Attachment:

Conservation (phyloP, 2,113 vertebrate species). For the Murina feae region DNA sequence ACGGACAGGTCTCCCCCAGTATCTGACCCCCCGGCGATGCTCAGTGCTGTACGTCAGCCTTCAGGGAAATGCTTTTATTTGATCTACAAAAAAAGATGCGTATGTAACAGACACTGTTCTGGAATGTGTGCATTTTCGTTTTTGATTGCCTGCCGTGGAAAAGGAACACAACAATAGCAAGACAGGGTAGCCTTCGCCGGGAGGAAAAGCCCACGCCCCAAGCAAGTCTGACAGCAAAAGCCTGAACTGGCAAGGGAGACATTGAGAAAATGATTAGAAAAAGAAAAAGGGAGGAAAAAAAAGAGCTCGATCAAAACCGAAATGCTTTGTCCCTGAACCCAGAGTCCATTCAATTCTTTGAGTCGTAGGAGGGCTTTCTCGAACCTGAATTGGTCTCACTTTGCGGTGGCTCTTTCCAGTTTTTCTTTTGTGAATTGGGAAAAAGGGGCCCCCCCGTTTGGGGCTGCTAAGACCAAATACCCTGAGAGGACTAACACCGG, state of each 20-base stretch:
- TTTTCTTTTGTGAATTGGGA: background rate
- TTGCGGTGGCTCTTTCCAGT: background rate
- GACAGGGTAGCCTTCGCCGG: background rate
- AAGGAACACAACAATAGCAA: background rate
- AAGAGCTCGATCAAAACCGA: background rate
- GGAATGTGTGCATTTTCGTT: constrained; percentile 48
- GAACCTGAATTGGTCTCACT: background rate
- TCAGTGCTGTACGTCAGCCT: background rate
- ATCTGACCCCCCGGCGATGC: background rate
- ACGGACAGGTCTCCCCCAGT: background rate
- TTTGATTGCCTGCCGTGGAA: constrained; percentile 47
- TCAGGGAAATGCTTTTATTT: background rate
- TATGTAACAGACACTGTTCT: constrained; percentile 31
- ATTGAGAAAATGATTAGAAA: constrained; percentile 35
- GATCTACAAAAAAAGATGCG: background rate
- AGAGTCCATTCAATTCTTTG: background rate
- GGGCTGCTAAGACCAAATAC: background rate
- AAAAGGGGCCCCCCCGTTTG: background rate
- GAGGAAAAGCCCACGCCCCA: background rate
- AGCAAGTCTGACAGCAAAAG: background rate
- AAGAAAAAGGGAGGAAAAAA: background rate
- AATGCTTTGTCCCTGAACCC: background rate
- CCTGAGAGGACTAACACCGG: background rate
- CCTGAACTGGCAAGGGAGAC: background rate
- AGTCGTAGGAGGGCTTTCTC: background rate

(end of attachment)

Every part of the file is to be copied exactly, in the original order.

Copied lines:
Conservation (phyloP, 2,113 vertebrate species). For the Murina feae region DNA sequence ACGGACAGGTCTCCCCCAGTATCTGACCCCCCGGCGATGCTCAGTGCTGTACGTCAGCCTTCAGGGAAATGCTTTTATTTGATCTACAAAAAAAGATGCGTATGTAACAGACACTGTTCTGGAATGTGTGCATTTTCGTTTTTGATTGCCTGCCGTGGAAAAGGAACACAACAATAGCAAGACAGGGTAGCCTTCGCCGGGAGGAAAAGCCCACGCCCCAAGCAAGTCTGACAGCAAAAGCCTGAACTGGCAAGGGAGACATTGAGAAAATGATTAGAAAAAGAAAAAGGGAGGAAAAAAAAGAGCTCGATCAAAACCGAAATGCTTTGTCCCTGAACCCAGAGTCCATTCAATTCTTTGAGTCGTAGGAGGGCTTTCTCGAACCTGAATTGGTCTCACTTTGCGGTGGCTCTTTCCAGTTTTTCTTTTGTGAATTGGGAAAAAGGGGCCCCCCCGTTTGGGGCTGCTAAGACCAAATACCCTGAGAGGACTAACACCGG, state of each 20-base stretch:
- TTTTCTTTTGTGAATTGGGA: background rate
- TTGCGGTGGCTCTTTCCAGT: background rate
- GACAGGGTAGCCTTCGCCGG: background rate
- AAGGAACACAACAATAGCAA: background rate
- AAGAGCTCGATCAAAACCGA: background rate
- GGAATGTGTGCATTTTCGTT: constrained; percentile 48
- GAACCTGAATTGGTCTCACT: background rate
- TCAGTGCTGTACGTCAGCCT: background rate
- ATCTGACCCCCCGGCGATGC: background rate
- ACGGACAGGTCTCCCCCAGT: background rate
- TTTGATTGCCTGCCGTGGAA: constrained; percentile 47
- TCAGGGAAATGCTTTTATTT: background rate
- TATGTAACAGACACTGTTCT: constrained; percentile 31
- ATTGAGAAAATGATTAGAAA: constrained; percentile 35
- GATCTACAAAAAAAGATGCG: background rate
- AGAGTCCATTCAATTCTTTG: background rate
- GGGCTGCTAAGACCAAATAC: background rate
- AAAAGGGGCCCCCCCGTTTG: background rate
- GAGGAAAAGCCCACGCCCCA: background rate
- AGCAAGTCTGACAGCAAAAG: background rate
- AAGAAAAAGGGAGGAAAAAA: background rate
- AATGCTTTGTCCCTGAACCC: background rate
- CCTGAGAGGACTAACACCGG: background rate
- CCTGAACTGGCAAGGGAGAC: background rate
- AGTCGTAGGAGGGCTTTCTC: background rate